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Clin Rheumatol. 2008 Sep;27(9):1163-6. doi: 10.1007/s10067-008-0925-x. Epub 2008 May 24.

Incidence of lymphoma in systemic sclerosis: a retrospective analysis of 218 Hungarian patients with systemic sclerosis.

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Department of Oncology, University of Debrecen Medical Center, Debrecen, Hungary.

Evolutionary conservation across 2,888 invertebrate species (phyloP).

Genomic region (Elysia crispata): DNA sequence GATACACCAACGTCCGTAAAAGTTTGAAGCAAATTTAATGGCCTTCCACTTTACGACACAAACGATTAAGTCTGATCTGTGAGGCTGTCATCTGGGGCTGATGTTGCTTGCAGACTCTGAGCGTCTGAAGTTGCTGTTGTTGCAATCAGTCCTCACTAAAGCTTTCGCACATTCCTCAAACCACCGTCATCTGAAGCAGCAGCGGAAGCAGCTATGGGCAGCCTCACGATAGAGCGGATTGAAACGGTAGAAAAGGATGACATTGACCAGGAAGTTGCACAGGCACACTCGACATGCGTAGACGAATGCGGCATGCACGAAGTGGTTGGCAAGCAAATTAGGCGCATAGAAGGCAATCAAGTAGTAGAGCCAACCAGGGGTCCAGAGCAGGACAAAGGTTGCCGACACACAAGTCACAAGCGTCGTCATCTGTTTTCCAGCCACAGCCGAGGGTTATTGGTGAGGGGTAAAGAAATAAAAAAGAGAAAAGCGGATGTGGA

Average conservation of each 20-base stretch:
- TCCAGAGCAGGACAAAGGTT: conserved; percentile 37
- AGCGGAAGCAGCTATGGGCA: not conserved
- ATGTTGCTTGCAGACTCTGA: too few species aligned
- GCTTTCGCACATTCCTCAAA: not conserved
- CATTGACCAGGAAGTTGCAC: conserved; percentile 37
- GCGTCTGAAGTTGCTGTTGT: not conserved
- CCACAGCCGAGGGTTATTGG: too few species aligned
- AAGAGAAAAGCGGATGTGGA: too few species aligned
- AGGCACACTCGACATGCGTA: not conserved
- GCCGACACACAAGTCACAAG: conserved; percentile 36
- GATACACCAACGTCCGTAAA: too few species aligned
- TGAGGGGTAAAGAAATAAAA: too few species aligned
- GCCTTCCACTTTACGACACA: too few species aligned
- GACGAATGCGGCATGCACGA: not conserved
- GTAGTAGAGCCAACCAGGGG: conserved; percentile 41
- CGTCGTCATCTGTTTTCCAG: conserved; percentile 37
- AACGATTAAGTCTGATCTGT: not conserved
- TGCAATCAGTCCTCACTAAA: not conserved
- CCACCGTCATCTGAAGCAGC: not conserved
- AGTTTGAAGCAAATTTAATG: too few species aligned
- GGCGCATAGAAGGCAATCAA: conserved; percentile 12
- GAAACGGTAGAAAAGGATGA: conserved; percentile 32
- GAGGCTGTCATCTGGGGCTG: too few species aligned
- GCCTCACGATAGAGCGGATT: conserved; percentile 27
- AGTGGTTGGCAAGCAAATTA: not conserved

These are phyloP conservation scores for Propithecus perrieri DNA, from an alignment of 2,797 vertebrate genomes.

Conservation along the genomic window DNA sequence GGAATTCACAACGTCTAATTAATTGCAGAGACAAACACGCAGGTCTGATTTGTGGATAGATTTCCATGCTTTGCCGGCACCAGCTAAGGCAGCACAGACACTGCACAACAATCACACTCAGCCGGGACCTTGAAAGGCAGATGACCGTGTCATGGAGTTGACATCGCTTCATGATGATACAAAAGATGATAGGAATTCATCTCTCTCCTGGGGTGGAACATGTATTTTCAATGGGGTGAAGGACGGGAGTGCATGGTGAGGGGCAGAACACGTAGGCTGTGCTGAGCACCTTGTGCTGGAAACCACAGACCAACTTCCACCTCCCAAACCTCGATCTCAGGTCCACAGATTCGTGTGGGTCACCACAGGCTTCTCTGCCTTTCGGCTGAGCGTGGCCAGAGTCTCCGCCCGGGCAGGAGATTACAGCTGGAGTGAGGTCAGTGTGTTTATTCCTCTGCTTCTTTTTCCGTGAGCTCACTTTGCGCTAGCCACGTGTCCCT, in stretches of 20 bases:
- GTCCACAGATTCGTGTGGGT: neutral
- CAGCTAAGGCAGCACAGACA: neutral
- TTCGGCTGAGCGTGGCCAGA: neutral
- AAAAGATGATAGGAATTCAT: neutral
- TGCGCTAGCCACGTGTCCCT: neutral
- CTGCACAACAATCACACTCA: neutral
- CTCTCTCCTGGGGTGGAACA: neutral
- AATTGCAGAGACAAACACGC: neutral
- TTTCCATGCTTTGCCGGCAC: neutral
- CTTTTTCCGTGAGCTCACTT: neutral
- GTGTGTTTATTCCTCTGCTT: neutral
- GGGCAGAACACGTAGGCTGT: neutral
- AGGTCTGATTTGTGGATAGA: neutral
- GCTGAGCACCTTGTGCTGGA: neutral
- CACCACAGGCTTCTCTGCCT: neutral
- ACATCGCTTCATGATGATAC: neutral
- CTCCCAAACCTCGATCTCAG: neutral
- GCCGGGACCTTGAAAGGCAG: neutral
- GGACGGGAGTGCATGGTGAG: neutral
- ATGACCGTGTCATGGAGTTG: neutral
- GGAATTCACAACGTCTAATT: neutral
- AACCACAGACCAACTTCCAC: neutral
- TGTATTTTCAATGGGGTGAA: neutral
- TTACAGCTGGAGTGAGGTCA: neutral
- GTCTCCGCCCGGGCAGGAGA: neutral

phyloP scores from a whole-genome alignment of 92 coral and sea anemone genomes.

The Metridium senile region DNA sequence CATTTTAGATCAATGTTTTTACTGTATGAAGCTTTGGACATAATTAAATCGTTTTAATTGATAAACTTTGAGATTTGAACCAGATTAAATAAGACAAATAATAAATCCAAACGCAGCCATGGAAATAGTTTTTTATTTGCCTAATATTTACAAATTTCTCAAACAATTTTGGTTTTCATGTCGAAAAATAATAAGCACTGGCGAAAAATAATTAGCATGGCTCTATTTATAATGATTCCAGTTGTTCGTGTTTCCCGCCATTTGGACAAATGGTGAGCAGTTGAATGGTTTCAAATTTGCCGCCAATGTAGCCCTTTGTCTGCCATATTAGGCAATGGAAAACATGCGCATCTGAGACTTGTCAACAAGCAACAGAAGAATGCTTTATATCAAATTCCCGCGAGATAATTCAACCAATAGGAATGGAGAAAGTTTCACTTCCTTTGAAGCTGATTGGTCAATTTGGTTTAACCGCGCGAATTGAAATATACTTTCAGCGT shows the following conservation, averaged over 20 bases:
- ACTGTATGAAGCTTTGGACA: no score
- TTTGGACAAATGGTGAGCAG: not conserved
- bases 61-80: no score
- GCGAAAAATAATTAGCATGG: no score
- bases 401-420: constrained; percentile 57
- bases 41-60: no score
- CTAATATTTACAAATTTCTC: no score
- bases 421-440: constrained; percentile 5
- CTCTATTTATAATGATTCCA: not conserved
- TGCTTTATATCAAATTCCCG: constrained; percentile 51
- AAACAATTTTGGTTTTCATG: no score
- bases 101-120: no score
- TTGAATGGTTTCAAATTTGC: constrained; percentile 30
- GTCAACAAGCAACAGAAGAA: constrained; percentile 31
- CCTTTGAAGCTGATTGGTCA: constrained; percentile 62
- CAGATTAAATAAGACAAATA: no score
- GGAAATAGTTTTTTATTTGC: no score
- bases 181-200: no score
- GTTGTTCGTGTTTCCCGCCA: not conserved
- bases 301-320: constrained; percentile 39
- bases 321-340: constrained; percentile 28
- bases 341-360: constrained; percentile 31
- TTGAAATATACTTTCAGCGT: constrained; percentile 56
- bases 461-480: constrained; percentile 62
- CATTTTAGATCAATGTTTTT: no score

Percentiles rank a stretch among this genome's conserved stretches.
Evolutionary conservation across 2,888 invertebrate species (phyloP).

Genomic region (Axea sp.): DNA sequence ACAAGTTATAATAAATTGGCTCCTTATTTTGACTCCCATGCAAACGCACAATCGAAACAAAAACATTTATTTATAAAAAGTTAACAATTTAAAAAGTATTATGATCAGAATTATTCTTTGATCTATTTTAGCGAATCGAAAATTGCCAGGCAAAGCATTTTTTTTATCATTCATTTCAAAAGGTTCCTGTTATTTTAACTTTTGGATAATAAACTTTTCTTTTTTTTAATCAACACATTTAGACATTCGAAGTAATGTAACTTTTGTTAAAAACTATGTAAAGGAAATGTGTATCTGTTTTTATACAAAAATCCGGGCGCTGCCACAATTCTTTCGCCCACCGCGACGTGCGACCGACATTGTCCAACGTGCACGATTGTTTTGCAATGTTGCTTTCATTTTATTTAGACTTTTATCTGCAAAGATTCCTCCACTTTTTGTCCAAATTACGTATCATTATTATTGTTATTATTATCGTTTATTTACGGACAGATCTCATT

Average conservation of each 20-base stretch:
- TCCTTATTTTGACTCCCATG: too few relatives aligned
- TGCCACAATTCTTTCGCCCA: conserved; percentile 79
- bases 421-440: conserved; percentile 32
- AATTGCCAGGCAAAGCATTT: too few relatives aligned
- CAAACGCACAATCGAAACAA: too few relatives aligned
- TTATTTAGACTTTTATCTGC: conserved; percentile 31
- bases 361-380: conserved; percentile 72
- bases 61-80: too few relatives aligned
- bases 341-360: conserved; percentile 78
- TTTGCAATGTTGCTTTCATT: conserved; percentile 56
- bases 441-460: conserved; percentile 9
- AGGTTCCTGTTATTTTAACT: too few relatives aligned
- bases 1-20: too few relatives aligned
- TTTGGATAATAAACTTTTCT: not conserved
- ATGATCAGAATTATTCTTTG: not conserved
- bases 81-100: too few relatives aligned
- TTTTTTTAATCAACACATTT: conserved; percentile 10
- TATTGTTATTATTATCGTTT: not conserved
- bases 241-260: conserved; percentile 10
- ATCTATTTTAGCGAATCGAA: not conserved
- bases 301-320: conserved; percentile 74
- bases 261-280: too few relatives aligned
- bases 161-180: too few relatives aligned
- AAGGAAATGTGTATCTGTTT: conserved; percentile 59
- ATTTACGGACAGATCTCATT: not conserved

Recent results suggest that B cells may have multiple pathogenic roles in systemic sclerosis (SSc) and there may be increased incidence of B cell lymphomas in SSc. Here, we assessed the prevalence of lymphomas in a large SSc cohort. We analyzed data of 218 Hungarian patients undergoing follow-ups in our institutions between 1995 and 2007. During this follow-up period, there were three SSc patients, who eventually developed B cell lymphoma. The first case is a woman with diffuse cutaneous form of SSc (dcSSc) including pulmonary, cardiac, gastrointestinal, and renal manifestations and anti-topoisomerase I antibody positivity. B cell chronic lymphocytic leukemia (B-CLL) with Zap70 expression (Rai I stage) developed 2 years after the onset of SSc. The second case is a woman with dcSSc presenting with pulmonary, cardiac, and gastroesophageal manifestations. Twenty-one months after disease onset, a chronic small lymphocytic B cell non-Hodgkin's lymphoma was diagnosed from retroperitoneal lymph nodes. Our third case is a woman with dcSSc and no internal organ manifestations. She also developed Zap70-positive B-CLL, stage Rai I 9 months after the onset of SSc. Thus, there were three cases of B cell lymphoma among our 218 SSc patients (1.38%). The association of scleroderma and non-Hodgkin's lymphoma may be a rather uncommon feature; however, the incidence of lymphoma among Hungarian SSc patients may be 1.9-2.5 times higher than that in the general population. In our three patients, B cell lymphoma developed within 2 years after the onset of SSc. Altered B cell function implicated in the pathogenesis of SSc may lead to the development of lymphoid malignancies.

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